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Sports star thanks medics who helped him defy odds

Posted onPosted on 5th Feb

Gifted snooker player Dave Bolton feared he would never play again after he almost died.

Now, after scooping tournament medals and titles at home and abroad in the past six months, the Sutton man has thanked the medics who made it possible.

Among Dave’s success was a bronze medal at the World AbilitySport Games in Thailand, as well as winning World Disability Billiards and Snooker (WDBS) titles.

Dave, who had Crohn’s disease, was rushed into King’s Mill Hospital, Sutton, with a clot blocking the blood supply to his bowel in September 2022.

Emergency surgery to remove most of his bowel left him potentially facing a lifetime of intravenous feeds.

“I woke up in King’s Mill from a coma,” he said. “They had told my wife, Michelle, that I might not make it.”

The surgery meant Dave needed an intravenous feed for 12 hours a day, every day. He was transferred to Queen’s Medical Centre, Nottingham, and its Intestinal Failure (IF) team.

“For patients like Dave, eating and drinking like they used to is severely detrimental to their health,” said Helen Kirkwood, clinical nurse specialist.

The IF team built Dave up, and organised a homecare and training package to enable him to go home to some sort of new normality.

The team again swung into action when he was invited to represent Great Britain in the World AbilitySport Games in Thailand in December.

Transporting his food and equipment in coolboxes, using a 170kg luggage allowance, and creating a strict feeding schedule was no easy feat.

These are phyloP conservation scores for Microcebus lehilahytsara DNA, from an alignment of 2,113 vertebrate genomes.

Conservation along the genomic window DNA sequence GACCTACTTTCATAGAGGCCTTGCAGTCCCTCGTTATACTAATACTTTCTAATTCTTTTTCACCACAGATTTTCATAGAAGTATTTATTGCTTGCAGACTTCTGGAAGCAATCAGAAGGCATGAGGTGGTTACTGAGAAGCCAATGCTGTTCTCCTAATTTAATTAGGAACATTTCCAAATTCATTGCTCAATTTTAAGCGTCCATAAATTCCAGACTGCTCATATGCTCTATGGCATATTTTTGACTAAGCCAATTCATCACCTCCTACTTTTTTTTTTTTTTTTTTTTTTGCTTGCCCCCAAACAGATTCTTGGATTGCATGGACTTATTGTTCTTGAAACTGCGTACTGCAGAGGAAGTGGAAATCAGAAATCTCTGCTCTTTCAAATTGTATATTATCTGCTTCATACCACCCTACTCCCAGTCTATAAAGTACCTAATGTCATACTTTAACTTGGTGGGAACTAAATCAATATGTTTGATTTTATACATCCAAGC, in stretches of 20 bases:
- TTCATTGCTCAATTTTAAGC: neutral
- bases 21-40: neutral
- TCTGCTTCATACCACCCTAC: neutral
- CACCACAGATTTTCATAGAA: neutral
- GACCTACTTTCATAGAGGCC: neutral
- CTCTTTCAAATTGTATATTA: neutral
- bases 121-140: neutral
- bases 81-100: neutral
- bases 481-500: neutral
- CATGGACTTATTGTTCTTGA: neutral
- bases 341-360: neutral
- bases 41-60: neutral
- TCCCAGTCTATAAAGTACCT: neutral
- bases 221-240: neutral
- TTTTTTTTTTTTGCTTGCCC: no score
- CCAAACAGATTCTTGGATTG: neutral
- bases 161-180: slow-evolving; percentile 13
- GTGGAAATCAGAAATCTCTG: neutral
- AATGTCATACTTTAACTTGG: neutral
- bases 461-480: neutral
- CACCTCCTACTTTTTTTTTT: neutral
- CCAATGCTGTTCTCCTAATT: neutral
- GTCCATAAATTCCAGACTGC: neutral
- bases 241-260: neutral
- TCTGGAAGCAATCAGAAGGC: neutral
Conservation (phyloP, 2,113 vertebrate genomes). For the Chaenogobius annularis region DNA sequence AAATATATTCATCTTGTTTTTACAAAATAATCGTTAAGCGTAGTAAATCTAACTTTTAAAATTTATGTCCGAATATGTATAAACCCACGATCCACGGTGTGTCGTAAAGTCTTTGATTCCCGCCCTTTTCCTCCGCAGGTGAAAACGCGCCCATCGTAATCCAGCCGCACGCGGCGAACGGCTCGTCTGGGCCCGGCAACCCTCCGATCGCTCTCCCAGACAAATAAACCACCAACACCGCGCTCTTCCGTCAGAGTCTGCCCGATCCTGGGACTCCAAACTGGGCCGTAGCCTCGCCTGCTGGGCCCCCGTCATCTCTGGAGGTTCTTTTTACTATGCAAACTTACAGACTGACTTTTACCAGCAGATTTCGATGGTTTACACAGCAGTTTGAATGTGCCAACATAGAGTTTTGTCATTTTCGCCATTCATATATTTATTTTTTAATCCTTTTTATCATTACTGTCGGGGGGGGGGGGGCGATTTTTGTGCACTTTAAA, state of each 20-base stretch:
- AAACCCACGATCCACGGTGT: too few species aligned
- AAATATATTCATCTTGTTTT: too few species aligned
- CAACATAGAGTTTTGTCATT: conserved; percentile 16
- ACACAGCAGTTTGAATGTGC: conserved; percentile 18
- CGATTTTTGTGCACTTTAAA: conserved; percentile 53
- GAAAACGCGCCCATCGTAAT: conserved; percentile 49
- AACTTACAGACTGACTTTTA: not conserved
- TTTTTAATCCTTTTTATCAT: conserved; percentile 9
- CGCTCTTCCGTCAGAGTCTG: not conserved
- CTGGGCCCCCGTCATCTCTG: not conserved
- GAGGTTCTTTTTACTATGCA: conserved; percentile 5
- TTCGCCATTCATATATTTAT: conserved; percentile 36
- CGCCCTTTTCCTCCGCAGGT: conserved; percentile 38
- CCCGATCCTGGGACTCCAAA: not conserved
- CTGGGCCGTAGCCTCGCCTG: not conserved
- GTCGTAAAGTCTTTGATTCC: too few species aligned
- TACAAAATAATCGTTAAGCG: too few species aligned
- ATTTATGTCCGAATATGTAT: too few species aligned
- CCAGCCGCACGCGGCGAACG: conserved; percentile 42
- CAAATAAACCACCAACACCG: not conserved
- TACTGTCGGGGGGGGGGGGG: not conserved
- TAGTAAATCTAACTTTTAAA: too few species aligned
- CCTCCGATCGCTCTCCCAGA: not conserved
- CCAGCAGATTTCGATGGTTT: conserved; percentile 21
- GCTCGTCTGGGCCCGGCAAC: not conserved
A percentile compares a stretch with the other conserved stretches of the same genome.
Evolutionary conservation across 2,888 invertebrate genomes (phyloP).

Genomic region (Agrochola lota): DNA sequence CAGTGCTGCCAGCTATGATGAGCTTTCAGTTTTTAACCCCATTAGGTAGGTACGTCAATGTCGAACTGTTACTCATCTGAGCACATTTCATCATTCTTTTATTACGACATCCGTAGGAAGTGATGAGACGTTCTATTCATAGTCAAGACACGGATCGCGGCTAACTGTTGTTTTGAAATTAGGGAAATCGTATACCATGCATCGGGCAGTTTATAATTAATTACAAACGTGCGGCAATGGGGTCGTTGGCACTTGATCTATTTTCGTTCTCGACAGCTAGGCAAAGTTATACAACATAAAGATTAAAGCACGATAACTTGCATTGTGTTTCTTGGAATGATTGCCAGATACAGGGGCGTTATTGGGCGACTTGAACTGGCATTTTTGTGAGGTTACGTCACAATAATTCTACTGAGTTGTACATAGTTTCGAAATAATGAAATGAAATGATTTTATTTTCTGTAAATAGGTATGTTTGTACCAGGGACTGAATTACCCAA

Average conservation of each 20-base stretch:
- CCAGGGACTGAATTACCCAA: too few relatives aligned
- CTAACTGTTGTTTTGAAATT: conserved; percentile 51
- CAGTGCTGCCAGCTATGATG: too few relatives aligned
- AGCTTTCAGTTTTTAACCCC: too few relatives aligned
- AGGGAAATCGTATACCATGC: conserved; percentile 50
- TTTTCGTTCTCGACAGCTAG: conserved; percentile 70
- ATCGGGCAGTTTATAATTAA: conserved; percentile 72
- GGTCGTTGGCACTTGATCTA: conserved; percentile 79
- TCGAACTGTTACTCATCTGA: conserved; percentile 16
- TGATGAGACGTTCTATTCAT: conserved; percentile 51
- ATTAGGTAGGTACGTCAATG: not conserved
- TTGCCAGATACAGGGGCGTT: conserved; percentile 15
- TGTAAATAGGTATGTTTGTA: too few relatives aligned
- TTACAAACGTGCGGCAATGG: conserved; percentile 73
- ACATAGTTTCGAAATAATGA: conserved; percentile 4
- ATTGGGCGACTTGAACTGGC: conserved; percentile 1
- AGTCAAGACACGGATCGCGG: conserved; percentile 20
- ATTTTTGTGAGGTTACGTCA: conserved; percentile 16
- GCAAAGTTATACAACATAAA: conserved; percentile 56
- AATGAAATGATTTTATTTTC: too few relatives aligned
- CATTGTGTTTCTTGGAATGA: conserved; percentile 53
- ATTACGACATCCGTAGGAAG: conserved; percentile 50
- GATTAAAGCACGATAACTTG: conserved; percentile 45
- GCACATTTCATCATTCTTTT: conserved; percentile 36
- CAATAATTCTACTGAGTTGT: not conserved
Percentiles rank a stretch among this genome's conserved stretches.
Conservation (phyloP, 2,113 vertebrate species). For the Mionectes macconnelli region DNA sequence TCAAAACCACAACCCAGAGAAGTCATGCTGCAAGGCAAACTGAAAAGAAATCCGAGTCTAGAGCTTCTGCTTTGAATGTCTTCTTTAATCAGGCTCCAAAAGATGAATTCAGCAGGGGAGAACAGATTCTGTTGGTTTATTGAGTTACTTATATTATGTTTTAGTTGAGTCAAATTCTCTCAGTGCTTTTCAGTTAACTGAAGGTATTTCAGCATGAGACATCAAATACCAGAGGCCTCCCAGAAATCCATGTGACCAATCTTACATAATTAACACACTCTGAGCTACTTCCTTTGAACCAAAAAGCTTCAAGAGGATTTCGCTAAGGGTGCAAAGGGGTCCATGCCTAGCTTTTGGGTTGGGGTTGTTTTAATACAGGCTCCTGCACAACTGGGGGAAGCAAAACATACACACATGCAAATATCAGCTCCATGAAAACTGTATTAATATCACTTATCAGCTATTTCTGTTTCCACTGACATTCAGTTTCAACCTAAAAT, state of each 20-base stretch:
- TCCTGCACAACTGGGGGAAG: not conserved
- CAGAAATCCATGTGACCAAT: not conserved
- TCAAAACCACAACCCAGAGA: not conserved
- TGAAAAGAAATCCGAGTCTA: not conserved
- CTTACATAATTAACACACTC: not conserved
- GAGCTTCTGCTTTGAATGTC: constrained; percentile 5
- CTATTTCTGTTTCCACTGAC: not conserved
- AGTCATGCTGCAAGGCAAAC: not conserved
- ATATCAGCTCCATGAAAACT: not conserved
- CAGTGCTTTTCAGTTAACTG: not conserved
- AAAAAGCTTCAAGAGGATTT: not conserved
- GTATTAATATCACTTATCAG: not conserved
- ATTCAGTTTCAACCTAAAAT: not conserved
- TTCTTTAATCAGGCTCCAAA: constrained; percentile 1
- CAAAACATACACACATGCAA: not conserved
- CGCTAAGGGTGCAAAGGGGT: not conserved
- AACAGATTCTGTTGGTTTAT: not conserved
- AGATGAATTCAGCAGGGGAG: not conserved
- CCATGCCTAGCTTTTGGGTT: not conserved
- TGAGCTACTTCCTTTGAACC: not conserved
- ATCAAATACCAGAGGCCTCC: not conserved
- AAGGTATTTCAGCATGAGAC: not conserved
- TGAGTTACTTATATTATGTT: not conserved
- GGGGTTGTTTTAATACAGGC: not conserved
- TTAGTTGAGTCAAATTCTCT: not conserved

Making this work around an equally strict playing schedule — and with an eight-hour time difference — was tough, but the IF team did it.

And Dave made it all worthwhile, scooping a bronze medal in his Group 5 category.

Dave said: “I am very thankful for the hard work and effort of the IF team — and everyone on F22 — to (help me) get to Thailand.”

Michelle added: “Dave’s ambition is to be the best of the best with his snooker.

“It’s like winning the lottery to see his face when he wins. He has gone through so much… I am so proud to call him my husband.”

Dave has been an avid snooker fan since he was eight, inspired by the sport’s legend, Jimmy White, who lived down the road from him in Tooting, London.

“He used to wash my grandad’s car to raise money to play snooker in the local snooker hall,” recalled Dave.

“I got a child’s snooker table for Christmas when I was eight — and that was that.”

Dave moved to Nottinghamshire when he was 13 and as a top-flight amateur, with a highest break of 142, he played against professionals in pro-am tournaments until he became ill.

At the end of last year, he hit 140, his highest break since the emergency surgery.

“I’ve come such a long way,” he added. “The IF team has put that smile back on my face. I used to have more downs than up, but that has reversed now.

“When I hit rock bottom, King’s Mill nurse Paul Manning made me see the light at the end of the tunnel, reassuring me that the specialists at QMC would get me on the road to recovery. He went above and beyond.”

Clinical nurse specialist Julie Murray added: “Dave always had his sense of humour, even in the dark times. He wasn’t hard to look after.”

Scott Shaw, IF network coordinator, said: “We are extremely proud and honoured to have helped Dave fulfil his dreams. His strength and resilience is exceptional and he is an inspiration to all our patients.”

Before playing in Thailand last year, Dave won the WDBS UK Disability Snooker Championship, and the German Open.

In January this year he added the WDBS British Open title to his success and he is currently preparing for the Belgium Open this month.

Michelle said: “From the bottom of my heart, I’d like to thank all the staff at King’s Mill and QMC; we could not have done this without your continuing support and help.”

Dave concluded: “Something really good has come out of something really bad.

“I’d been told I’d never play again, but I never give up. There’s a saying — it’s not the size of the dog, it’s the fight in the dog — and this is what I live by, day to day!”